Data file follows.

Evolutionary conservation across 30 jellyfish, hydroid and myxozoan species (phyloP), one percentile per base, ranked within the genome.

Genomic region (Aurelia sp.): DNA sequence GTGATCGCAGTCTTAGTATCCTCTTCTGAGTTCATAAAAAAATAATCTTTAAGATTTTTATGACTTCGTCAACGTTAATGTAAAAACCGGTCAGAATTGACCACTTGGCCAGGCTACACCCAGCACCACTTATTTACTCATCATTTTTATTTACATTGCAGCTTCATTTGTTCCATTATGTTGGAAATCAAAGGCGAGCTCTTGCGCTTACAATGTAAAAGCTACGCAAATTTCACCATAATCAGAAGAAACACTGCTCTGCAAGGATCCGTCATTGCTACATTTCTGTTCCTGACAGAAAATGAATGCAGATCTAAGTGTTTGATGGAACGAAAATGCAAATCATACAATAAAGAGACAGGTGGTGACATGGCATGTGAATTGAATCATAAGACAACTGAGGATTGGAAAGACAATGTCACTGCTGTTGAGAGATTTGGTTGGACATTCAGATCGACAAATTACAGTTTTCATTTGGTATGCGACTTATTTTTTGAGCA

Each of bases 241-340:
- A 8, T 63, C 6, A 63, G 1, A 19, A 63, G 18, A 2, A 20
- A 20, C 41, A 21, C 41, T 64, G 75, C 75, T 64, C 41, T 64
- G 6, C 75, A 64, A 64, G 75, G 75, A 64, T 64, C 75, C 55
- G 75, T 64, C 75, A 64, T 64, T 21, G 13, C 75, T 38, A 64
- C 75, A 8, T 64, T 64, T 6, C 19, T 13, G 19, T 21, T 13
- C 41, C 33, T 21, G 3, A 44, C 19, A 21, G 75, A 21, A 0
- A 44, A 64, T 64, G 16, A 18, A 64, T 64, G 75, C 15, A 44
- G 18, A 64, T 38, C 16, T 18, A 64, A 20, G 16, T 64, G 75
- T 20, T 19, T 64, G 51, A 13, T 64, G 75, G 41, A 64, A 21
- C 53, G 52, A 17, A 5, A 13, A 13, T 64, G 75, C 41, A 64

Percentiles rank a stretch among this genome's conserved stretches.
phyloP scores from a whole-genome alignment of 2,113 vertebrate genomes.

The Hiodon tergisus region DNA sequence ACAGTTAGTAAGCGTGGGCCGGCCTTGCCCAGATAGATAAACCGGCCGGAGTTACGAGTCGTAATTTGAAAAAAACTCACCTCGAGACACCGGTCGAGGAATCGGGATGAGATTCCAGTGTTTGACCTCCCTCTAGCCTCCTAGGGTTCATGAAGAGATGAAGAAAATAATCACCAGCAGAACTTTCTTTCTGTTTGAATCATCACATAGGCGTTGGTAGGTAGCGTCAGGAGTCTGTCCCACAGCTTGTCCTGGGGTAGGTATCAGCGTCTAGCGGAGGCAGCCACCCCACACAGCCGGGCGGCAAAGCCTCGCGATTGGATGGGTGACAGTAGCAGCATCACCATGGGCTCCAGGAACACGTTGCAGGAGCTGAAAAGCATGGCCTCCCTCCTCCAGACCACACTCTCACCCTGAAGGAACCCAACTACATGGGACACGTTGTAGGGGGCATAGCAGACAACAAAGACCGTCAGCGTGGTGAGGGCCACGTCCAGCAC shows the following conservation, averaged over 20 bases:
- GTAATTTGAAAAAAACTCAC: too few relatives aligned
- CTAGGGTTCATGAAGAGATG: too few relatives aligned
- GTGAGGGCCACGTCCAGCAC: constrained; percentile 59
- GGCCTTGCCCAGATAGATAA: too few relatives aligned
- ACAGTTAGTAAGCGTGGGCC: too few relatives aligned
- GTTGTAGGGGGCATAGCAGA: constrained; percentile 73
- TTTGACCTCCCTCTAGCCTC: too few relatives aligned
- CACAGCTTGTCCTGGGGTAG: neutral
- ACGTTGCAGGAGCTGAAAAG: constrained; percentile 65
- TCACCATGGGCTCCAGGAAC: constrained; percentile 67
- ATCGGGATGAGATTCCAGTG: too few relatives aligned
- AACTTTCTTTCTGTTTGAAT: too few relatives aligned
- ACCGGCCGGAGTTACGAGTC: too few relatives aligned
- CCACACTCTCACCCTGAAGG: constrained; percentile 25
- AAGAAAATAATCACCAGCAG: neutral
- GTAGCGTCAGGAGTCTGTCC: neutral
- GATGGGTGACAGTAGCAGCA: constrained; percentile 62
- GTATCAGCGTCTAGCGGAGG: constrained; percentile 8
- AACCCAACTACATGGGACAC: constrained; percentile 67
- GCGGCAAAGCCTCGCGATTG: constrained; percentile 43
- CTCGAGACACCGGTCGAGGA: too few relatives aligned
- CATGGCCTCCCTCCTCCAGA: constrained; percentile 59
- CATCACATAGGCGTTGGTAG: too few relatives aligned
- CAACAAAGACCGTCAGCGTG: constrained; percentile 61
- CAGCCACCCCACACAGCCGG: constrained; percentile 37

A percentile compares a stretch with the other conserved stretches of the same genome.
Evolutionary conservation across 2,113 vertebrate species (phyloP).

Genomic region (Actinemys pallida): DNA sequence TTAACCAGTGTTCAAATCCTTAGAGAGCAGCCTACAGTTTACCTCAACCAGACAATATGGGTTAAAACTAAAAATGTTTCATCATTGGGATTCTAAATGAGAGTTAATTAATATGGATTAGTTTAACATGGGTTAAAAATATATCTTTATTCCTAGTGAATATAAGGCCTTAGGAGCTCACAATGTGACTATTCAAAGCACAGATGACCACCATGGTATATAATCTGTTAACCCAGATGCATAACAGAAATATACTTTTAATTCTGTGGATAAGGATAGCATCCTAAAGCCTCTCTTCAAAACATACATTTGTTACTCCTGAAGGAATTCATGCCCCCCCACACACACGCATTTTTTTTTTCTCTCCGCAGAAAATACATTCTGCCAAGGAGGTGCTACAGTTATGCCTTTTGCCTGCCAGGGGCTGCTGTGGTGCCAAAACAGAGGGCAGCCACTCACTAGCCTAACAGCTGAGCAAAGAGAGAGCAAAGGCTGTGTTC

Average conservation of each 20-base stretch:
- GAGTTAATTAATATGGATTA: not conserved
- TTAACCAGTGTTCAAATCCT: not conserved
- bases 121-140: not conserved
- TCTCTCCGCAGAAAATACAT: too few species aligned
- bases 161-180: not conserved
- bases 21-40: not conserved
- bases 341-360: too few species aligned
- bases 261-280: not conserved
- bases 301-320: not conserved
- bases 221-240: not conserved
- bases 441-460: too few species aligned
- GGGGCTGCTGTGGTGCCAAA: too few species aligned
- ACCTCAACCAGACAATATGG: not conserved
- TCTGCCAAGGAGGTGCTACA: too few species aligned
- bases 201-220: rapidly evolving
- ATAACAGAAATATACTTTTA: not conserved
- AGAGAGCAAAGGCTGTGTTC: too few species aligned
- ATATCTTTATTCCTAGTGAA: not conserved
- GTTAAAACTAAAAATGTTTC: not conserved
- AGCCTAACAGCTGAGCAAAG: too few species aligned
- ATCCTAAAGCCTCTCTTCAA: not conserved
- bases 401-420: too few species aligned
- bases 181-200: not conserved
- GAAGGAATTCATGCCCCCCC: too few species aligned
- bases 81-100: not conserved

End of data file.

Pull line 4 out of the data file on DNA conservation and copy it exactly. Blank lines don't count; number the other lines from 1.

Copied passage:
- A 8, T 63, C 6, A 63, G 1, A 19, A 63, G 18, A 2, A 20